The real me at 18: the personal statements of five public figures

Dec 7, 2012

by Richard DawkinsAlan JohnsonSuzanne MooreCamila Batmanghelidjh and Benjamin Zephaniah

The Sutton Trust says pressure to cram personal statements with achievements favours university applications from private schools. We asked writers to imagine they were 18 again, but to tell nothing but the truth …

Richard Dawkins

Richard Dawkins

I’d like to come to Oxford to read biology, but I really haven’t got a very good reason. I drifted into the biological stream at school, partly through the influence of an inspiring teacher but mostly just following in father’s footsteps. Biology probably is my best subject, but that isn’t saying much. I’m a lousy naturalist, which may disappoint my parents, and I’m not great at laboratory work. But I have started to think about deep questions of existence. Why are we here? How does life come to exist on this planet? Why is it the way it is? I think evolutionary biology is the right area to find answers, and I know Oxford is world class in evolution. If the competition isn’t too severe, perhaps you might take a chance on me? I’d like the opportunity to surprise you.

• Richard Dawkins is an evolutionary biologist and author

Alan Johnson

I know this is a long shot but I think I’d be an asset for your university. I haven’t got any qualifications because I left school at 15, but I’ve read a lot of books including ones that my English teacher told me were “literature”.

My CV says that Tesco sacked me, but the truth is that I walked out in protest at not getting a dinner break. I see that lots of students are walking out of classes and taking over their vice-chancellor’s office. I’d be good at that and, thanks to Tesco I’m well versed in British management techniques.

I recently joined the Post Office as a postman but the early mornings are a pain and students don’t seem to get up quite so early. I’ve been in a couple of bands and would rather stay in music, but we had all our gear nicked. In any case I hear that some students wear loon pants and form rock bands.

I look forward to your reply. Could you confirm that accommodation would be available for my wife and two children?

• Alan Johnson is a British Labour party politician and former home secretary

Suzanne Moore

Suzanne Moore

I should warn you I do not have any A-levels. Influenced by the works of Huxley and Orwell, I decided to make a run for it. The totalitarian nature of my sixth form was so antithetical to my innate creativity that I realised I would be better off on what is colloquially known as “the dole”. This has allowed me to push at the doors of perception in ways that l have found productive. But my mother, being less enlightened, says I have to stop. My time out of formal education has endowed me with cultural capital beyond any that could be gained from strict adherence the A-level regime. Thanks to punk, I have gained a whole range of life skills: avoiding gob, wearing binbags and an ability to discuss William Blake into the small hours.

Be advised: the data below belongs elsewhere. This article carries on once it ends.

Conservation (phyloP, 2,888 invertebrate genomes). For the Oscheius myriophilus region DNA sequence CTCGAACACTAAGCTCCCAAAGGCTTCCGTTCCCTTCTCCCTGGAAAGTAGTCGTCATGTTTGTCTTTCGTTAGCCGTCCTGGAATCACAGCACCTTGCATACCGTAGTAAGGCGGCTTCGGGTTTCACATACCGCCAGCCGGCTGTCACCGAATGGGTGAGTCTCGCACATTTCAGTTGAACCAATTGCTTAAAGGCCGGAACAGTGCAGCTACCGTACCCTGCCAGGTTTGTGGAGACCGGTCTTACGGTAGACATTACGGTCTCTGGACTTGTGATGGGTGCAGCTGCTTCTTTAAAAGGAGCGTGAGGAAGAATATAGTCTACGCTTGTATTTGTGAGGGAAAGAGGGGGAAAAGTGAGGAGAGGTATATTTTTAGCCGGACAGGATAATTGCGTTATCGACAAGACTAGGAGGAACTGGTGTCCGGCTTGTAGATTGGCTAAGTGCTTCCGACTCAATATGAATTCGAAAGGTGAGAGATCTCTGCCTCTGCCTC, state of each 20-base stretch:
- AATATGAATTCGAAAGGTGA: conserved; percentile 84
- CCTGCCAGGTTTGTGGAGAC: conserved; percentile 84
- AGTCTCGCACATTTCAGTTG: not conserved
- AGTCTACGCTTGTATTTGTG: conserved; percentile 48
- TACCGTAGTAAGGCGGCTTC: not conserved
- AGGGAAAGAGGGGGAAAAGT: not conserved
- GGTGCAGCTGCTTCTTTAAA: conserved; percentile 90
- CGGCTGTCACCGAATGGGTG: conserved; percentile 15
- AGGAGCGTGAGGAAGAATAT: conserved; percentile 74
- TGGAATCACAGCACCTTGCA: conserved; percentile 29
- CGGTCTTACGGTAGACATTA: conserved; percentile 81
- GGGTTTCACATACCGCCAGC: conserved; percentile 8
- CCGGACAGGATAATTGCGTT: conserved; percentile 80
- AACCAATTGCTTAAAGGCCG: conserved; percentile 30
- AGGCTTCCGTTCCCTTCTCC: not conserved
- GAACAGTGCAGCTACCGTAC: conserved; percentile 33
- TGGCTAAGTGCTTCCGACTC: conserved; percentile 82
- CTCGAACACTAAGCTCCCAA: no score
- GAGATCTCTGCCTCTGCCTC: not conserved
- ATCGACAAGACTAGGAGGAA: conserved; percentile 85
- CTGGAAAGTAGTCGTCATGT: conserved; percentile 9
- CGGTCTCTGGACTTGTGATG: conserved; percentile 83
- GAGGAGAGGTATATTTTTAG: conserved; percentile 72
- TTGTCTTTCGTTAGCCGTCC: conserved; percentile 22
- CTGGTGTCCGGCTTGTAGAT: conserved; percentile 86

Apart from my aforementioned hobby of research into psychoactive substances, I am also fond of poetry, especially the works of Patrick Kavanagh, who said: “And I have a feeling. That through a hole in reasons ceiling. We can fly to knowledge. Without ever going to college.” But I trust that you will learn me different.

• Suzanne Moore is a Guardian columnist

Camila Batmanghelidjh

Camila Batmanghelidjh

I’d like to come to your university, but I have the writing age of a seven-year-old. It’s not for lack of trying: I’ve attended more remedial lessons than you’d like to know! I’ve fantasised about murdering the teacher as, through gritted teeth, she tells me it’s a “b” I should write and not a “d”. Believe me, I’m enthusiastic and intellectually curious, but educational psychologists suggest I’d be better off at a cookery school. Personally, I think it’s a bad idea, because I seem to continuously set my own sleeve alight as I turn the cooker knob in the wrong direction. By now you’re probably thinking I’m the last person you should have at your uni. I wish I could say that I’ll jump the hurdles for you and be a potential Olympic champion. The catch is, my butt is too big to haul over the obstacle. But I’d be a credit to your equal opportunities disability quota: I have every disability under the sun!

• Camila Batmanghelidjh is the founder of Kids Company and The Place2Be

Benjamin Zephaniah

Benjamin Zephaniah

I think I would be an asset to your university because not only is my intelligence immeasurable but I have also accumulated many life skills over my many years of existence. Some people go to private schools, some people go to state schools, but I went to an approved school. After being approved and graduating I did an internship with a probation officer. As a hobby I searched for black holes in outer space, and I dabble in a bit of the old pure mathematics. As work experience I have worked as a bouncer in my local garden centre, and a flower arranger on a Colombian ship, but I can’t talk about that because that is ragamuffin business, and it’s all a bit hush hush, you get me. I have been reading at the works of Homer, de Beauvoir, and Spike Milligan, because my goal is to one day be a poet. My greatest asset is my dyslexia. Please pick me.

• Benjamin Zephaniah is a poet

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